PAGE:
ROPE, THROW, AND BRAND ‘EM: CATTLE BRANDING AT PIPE SPRING
Ron Motter demonstrates how a branding iron works at Pipe Spring
In the 1870s
and beyond, the Arizona Strip was a series of ranches. On such a
vast expanse of grazing land with few marked boundaries, cattle
from one ranch might easily mingle with animals from another. Ranchers
had various ways of marking their cattle so that they had no trouble
telling their property from their neighbor’s property. Since
cattle rustling was fairly common, brands were also important in
identifying and recovering stolen animals.
when the new calves were born, a ritual would take place. The spring
roundup and branding were common activities all over the Strip.
Individual unique brands were some of the ways the local ranchers
identified their ranches and their herds.
a hot, noisy, smelly affair. The heat of the branding irons, the
stench of burning hide, the bawling of the outraged calves, and
the shouts of the ranch hands made for a colorful and chaotic scene.
The branding ritual was a part of seasonal activity at Pipe Spring
Ranch, and later Pipe Spring National Monument, into the 1980s.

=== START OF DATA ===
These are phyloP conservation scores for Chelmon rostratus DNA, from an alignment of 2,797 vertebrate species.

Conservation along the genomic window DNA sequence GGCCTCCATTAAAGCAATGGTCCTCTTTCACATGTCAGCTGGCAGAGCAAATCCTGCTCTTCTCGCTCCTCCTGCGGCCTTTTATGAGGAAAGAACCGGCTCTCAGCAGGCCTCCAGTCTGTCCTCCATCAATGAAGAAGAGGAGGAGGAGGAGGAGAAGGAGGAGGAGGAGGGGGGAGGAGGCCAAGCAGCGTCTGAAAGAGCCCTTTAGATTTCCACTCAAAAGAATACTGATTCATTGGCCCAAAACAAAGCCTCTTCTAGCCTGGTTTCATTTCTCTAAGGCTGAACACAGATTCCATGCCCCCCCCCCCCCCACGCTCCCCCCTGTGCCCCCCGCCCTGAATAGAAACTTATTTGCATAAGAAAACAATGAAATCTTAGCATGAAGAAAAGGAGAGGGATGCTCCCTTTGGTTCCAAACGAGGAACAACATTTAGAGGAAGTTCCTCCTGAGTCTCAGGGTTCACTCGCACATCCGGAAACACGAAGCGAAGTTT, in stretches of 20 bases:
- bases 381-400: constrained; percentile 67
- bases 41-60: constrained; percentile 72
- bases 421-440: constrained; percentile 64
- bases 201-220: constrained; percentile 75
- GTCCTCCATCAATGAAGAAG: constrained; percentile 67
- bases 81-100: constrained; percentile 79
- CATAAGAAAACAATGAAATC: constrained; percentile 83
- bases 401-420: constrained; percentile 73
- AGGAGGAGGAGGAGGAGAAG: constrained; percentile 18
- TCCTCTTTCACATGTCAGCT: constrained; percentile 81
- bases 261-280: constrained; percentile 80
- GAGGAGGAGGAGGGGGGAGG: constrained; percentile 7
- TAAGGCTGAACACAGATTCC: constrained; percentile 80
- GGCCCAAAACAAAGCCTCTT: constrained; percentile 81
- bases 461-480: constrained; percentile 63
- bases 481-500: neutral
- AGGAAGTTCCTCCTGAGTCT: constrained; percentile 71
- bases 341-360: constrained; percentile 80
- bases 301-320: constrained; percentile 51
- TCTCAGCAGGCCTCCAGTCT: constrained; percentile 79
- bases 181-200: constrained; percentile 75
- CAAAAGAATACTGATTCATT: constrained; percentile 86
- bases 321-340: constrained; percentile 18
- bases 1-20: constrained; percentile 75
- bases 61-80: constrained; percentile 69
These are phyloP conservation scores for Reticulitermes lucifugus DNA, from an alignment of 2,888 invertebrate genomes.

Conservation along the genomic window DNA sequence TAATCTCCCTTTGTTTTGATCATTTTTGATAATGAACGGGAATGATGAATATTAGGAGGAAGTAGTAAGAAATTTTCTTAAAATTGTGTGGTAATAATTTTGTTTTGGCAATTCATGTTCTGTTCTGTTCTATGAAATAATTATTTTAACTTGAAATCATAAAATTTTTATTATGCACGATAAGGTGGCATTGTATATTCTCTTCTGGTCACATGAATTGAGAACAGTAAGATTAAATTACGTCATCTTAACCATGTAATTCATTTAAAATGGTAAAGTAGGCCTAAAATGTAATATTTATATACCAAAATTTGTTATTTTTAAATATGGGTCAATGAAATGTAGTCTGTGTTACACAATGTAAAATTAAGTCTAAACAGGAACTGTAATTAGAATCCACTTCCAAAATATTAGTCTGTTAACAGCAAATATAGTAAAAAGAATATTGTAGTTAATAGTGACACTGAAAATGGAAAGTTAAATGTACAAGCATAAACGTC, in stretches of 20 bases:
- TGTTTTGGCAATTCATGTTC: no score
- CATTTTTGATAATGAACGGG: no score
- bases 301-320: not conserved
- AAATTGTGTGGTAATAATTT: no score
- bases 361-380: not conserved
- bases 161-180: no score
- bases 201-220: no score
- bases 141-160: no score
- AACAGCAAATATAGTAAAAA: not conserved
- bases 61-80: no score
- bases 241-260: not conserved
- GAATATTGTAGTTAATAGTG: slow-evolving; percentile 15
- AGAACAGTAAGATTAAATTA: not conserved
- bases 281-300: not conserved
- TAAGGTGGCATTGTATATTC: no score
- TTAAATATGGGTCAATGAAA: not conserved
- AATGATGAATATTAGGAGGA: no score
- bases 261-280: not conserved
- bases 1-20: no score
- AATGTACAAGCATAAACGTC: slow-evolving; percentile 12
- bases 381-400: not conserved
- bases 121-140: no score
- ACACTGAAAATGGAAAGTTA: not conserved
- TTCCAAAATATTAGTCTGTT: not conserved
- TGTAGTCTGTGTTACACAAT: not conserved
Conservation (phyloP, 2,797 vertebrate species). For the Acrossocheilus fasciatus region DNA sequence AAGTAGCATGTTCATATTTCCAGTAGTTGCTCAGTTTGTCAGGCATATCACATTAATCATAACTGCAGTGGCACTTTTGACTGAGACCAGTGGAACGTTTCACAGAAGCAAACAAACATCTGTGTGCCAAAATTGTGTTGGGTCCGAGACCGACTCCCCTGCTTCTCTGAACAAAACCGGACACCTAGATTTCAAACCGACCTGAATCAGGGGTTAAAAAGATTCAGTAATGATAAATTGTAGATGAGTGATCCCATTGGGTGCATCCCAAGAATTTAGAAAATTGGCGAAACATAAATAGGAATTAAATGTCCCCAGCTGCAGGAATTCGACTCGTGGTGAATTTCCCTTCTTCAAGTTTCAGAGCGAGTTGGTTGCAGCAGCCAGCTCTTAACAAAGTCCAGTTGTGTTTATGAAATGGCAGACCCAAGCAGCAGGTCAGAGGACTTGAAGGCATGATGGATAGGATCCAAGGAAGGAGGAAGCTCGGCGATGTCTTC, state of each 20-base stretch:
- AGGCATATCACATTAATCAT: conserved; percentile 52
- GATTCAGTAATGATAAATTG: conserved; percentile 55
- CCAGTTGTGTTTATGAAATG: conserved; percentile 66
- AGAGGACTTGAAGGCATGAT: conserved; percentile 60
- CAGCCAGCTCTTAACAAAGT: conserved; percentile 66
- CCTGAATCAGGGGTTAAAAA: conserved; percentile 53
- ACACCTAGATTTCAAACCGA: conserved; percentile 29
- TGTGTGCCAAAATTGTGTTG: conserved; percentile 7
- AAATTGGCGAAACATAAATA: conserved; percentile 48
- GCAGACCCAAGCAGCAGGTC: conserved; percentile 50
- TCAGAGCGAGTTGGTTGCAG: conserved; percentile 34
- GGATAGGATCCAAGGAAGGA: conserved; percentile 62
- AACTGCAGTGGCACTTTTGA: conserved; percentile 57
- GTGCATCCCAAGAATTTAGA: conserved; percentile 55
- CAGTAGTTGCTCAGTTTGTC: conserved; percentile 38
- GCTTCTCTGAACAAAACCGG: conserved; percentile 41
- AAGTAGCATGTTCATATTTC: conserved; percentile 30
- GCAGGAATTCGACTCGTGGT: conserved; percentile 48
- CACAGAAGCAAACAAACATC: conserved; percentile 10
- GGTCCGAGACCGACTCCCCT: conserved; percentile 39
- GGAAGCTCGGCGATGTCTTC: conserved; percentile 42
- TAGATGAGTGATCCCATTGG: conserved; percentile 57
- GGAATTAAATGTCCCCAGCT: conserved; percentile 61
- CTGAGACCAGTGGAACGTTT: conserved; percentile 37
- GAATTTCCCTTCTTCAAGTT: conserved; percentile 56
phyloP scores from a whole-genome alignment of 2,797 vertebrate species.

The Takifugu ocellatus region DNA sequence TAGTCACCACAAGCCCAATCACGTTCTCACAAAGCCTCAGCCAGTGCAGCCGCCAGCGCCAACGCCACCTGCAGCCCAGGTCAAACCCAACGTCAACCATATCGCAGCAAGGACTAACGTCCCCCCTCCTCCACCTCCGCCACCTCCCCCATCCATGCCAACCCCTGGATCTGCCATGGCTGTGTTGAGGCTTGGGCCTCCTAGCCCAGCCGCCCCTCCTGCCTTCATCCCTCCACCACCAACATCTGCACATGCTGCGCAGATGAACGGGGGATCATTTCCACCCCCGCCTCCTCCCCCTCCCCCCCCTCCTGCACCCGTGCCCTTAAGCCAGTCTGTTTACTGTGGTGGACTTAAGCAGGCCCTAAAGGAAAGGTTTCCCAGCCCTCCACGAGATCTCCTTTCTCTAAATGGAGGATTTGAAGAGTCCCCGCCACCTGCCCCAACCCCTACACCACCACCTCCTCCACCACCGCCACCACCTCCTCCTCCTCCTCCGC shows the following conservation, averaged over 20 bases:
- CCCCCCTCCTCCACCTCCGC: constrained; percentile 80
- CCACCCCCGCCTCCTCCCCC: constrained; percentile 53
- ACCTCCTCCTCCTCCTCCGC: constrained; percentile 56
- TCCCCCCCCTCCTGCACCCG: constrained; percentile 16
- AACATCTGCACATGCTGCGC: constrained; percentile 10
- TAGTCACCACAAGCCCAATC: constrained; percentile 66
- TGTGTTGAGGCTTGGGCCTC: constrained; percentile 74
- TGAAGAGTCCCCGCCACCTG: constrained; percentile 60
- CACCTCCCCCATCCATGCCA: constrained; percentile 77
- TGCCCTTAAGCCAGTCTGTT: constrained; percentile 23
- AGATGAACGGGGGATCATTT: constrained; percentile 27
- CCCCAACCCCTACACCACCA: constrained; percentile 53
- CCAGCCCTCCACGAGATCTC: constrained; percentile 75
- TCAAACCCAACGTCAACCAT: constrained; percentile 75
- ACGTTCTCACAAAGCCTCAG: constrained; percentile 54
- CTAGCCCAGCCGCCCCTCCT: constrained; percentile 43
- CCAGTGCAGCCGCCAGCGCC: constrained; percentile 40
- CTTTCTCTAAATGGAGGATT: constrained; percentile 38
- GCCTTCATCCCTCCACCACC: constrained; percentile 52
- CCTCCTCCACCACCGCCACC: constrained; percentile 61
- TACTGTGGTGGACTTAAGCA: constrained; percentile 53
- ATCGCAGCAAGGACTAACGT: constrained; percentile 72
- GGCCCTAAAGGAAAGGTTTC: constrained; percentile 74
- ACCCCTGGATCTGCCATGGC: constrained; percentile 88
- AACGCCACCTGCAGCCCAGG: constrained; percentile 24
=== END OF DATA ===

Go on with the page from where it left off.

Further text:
These days at
the Monument, the interpretive staff takes visitors back to the
heyday of ranching on the Arizona Strip with branding demonstrations
by Park rangers in historic costume. Ranger Ron Motter substitutes
slices of a cedar post for the hide of a live cow (thus eliminating
any trauma to either calves or visitors!) and burns samples of old-time
brands into the wood. Says Ron, “We don’t brand live
beasts, but I’ve got some tricks up my sleeve to guarantee
that visitors don’t miss out on the total experience—and
that means the sound and the smell, too.”
are usually delighted to take a sample brand home with them, and
older guests often share stories of their own ranching and branding
experiences. Others fantasize about what life would have been like
“back in those days” at Pipe Spring. “It’s
not quite the same as being there”, says Ranger Ron, “but
it’s pretty close. And if our visitors leave wanting to know
more, then I know I’ve done something to spark an interest
that will help keep the history of Pipe Spring and the Arizona Strip
and many other activities illustrating pioneer life on the Arizona
Strip, will continue at Pipe Spring through the summer and fall,
seven days a week. Pipe Spring National Monument is located 14 miles
west of Fredonia, AZ on State Route 389, and 60 miles east of St.
George, UT on UT 59 and AZ 389. Summer hours are 7 a.m. to 5 p.m.
(AZ time). For more information and demonstration schedules, call
928-643-7105 or visit the Monument’s web site at www.nps.gov/pisp.